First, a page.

Tuesday, May 29, 2018

Final Shakeout before the Grand Depart

Down to a week before flying out and 10 days until the Grand Depart. Had the most awesome final test ride this weekend. I’m ready, physically and mentally. Bike and equipment are tested and ready. Now comes the hard part; waiting. 

I had the pleasure of meeting Jameson this weekend. I posted a piece a few weeks ago written by his mother on endurance and decided to dedicate this ride and fund-raising efforts to Jameson. Jameson just graduated kindergarten and he will be going in for heart surgery shortly after the Tour Divide start. He is an incredible kid and he came out to see me off on my last big training ride. Just a super awesome kid, I’m so glad I got to meet him.
What a Pleasure to Meet Jameson
 This weekend was a full test of fitness and resolve. An overnighter with huge climbs, bike pushing, altitude, and heat. Left the house just before 7:00 am with full Tour Divide load and met Jameson at Garden of the Gods. He and his dad were on their way to Pikes Peak, then horse rides at a friend and co-workers place. I continued on to the Ute Pipeline Trail, to tackle some steep climbs that required getting off and pushing. Followed it West until it came out at Highway 24. My intent was to continue to Cascade then follow the “Ring the Peak” trail around the perimeter of Pikes Peak. 
Nearing the top of first Climb on Ute Trail
Memorial Day traffic was crazy, so I came back down the pass into Colorado Springs, then climbed Rampart to Woodland Park. 

North of Pikes Peak on Rampart
Once there, continued to climb Edlow to the North Slope Recreation area where I jumped onto the Ring the Peak Trail.

Back on Ring the Peak Trail
Ring the Peak is an awesome 60+ mile trail that, as its name implies, circles Pikes Peak. A mixture of flowing single track, double track, dirt roads, rocky technical sections, steep climbs, and steep descents. It is not 100% complete so there are two places that drop down to busy highways; Highway 24 out of Colorado Springs and Highway 67 going to the gambling town of Cripple Creek.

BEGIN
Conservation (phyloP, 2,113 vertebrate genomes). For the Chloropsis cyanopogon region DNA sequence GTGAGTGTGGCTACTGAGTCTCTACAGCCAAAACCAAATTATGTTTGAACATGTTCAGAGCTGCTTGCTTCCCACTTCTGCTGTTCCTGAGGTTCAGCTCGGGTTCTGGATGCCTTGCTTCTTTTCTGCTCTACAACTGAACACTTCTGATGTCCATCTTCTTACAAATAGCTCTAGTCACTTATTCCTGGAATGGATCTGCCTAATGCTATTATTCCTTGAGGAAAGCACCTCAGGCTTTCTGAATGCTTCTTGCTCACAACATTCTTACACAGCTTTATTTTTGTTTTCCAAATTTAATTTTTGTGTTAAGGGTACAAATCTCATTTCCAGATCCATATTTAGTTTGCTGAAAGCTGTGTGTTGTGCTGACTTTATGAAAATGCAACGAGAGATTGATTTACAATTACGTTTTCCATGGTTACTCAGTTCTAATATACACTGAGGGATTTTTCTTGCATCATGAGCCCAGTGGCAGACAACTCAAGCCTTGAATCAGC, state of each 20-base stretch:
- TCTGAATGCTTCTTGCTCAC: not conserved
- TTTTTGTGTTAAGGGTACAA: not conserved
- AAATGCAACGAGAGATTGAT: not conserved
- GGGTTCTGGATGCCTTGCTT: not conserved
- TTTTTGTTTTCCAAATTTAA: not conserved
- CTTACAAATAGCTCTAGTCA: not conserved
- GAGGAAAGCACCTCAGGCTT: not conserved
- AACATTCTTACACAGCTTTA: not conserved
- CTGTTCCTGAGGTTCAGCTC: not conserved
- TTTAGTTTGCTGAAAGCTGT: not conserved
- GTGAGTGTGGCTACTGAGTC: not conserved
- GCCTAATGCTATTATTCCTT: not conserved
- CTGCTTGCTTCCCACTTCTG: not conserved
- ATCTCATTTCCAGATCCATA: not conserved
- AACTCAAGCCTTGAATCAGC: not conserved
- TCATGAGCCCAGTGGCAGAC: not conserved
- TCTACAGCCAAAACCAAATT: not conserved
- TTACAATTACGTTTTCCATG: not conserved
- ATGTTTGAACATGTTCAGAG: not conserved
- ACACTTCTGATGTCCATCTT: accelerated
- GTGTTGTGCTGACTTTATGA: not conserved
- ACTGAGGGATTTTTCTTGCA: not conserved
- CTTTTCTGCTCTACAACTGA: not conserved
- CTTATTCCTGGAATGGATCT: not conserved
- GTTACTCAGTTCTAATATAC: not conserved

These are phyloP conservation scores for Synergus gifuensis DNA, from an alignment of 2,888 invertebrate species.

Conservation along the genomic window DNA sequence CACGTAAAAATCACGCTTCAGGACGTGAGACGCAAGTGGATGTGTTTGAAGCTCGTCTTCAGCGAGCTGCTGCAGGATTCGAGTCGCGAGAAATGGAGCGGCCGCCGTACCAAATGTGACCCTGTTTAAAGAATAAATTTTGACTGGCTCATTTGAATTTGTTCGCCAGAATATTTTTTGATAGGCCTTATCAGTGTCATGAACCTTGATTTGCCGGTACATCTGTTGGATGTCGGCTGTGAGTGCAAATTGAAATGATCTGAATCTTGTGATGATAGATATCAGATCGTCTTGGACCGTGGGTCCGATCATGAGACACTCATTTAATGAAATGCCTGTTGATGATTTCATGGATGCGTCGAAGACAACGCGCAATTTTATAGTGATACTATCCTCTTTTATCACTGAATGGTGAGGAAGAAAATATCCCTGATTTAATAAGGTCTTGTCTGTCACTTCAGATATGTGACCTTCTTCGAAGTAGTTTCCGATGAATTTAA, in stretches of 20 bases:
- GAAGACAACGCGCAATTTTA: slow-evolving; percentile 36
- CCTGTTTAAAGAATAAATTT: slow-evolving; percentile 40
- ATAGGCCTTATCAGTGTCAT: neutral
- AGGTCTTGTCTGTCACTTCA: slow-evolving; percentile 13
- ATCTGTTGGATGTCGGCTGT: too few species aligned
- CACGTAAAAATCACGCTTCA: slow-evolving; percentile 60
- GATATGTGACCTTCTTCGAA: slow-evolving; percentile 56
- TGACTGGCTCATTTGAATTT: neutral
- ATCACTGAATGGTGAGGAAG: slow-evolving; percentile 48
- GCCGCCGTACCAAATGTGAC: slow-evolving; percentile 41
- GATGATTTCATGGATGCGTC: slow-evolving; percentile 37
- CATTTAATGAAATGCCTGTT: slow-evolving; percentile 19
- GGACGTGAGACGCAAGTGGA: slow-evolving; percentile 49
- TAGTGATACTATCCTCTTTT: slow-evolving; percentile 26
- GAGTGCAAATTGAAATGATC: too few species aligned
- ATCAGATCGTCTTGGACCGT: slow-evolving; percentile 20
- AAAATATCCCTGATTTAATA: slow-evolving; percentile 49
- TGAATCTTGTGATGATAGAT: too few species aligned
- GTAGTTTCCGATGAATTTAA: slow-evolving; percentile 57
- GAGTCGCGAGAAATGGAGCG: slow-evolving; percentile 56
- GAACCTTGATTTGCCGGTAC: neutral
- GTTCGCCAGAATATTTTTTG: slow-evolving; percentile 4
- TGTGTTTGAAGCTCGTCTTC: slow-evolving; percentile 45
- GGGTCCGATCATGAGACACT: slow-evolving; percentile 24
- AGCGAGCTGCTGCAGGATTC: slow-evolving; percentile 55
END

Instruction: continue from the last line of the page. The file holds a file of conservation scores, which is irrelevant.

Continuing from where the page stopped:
Once on the trail, I just enjoyed being on my bike and riding the remote parts of the Pikes National Forest. Fast flowing single and double track through mountain meadows, long climbs and descents through heavily wooded trails, creek crossings, and beauty beyond description. At times I felt like I was in a post card.

And Loving it!

At about 6:30 PM I came to a steep descent that dumps out on Highway 67. Although I wanted to ride for another three to four hours, I didn’t want to chance riding the highway with no shoulder and the Saturday evening gambling traffic. Found a place next to a creek and proceeded to make camp. I think this is the first of these trips that I wasn’t looking for a camp spot after dark. As the sun descended so did the temperature. At just over 10,000 feet the temp gets pretty cool at night. There is still traces of snow up here. 
Even though temps in the 90s down in the Springs there is still snow at 10,000 feet
I laid in my sleeping bag thinking about mountain lions and wondered if I made the right decision to stop here for the night. 

Making Camp
Eventually, I fell into a deep sleep and woke up the next morning still alive. Packed up my bike, descended to the road at 6:00 am and there was no traffic. I made the right decision.

Lunch Break at a Familiar Place
Eventually, I came to the climb I was really looking forward to. It’s long and steep. Barely climbable with an unloaded bike. Somehow, I managed to climb the whole thing in just under an hour and only had to get off and push once. The thing about this climb, is the top is not the top. At the “top” is a right turn that just slaps you in the face. Steep, loose, rocky, and not ridable, even on an unloaded bike. This was the part I was looking forward to. Climbing this section with a loaded bike goes like this: Fully extend arms, squeeze the brakes, take two steps, let go of brakes, fully extend arms, take two steps, repeat. Sometimes, after letting go of the brakes, I slid down several steps. Every couple of minutes, I had to stop, lay my head on the saddle, regain control of breathing, allow heart rate to settle, then continue. At 11,000 feet the air is thin. After 45 minutes of bench pressing while climbing a steep hill at 11,000 feet, the trail became moderate enough to ride. I chose this route specifically for that climb. I read that there are similar climbs on the Tour Divide. As hard as it was, I actually enjoyed it!
It's Steeper than it Looks

Pikes Peak from the South
 From that point, it was predominately downhill to Colorado Springs. As with other rides, after spending two days in the solitude of the mountains, coming back into town is a wake-up. The traffic, the noise, the political bumper stickers; back to reality. I was feeling strong and energetic, even though the temperature was somewhere near 90. I added an extra hill on my way home and really felt like I could ride for hours more. Needed to get to a birthday party so I didn’t. 
All Down Hill back to the Springs
In the end I covered over 120 miles and 13,400 feet of climbing, with ride time of just over 15 hours. I’m happy with that. Looking forward to this great adventure.

Thanks for reading, and again thanks so much for your support of Children’s National. As I stated in the past, my employer, Plus3 IT is matching donations up to $2,500. Last I heard, we are nearing that mark, and my employer may raise the ceiling on matches. 



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